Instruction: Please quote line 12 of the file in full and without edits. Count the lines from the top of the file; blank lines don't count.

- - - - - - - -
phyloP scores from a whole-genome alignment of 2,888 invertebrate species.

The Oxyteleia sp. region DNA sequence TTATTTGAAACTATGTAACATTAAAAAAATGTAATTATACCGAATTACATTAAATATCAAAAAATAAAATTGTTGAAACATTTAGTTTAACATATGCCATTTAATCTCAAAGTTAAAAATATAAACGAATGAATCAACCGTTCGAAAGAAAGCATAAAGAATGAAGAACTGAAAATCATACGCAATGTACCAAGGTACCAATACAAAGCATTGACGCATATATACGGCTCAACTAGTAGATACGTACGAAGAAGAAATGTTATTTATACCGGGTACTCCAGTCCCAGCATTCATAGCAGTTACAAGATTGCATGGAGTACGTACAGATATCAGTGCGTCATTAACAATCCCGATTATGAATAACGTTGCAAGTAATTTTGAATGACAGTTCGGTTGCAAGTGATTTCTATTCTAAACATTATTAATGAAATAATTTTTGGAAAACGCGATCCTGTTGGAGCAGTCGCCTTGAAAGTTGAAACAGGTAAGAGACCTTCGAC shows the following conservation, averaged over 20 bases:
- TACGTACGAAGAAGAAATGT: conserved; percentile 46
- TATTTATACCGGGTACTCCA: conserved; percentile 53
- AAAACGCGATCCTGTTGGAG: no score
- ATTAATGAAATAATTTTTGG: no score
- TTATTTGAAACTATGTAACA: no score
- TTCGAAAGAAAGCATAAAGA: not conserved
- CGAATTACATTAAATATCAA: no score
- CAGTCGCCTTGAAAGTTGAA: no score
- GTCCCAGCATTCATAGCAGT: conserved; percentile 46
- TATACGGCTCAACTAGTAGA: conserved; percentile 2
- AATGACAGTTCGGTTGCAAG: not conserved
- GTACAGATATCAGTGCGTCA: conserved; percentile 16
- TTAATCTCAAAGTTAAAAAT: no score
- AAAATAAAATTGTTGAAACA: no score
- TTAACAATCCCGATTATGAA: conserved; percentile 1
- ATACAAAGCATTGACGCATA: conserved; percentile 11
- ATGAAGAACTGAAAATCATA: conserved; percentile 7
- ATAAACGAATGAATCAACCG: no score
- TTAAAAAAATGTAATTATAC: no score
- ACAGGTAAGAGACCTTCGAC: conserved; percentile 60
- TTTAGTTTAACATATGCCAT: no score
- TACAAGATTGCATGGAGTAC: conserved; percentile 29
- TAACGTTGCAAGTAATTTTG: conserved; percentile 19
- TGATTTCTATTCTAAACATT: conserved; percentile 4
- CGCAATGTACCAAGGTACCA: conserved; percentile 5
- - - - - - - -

- TATACGGCTCAACTAGTAGA: conserved; percentile 2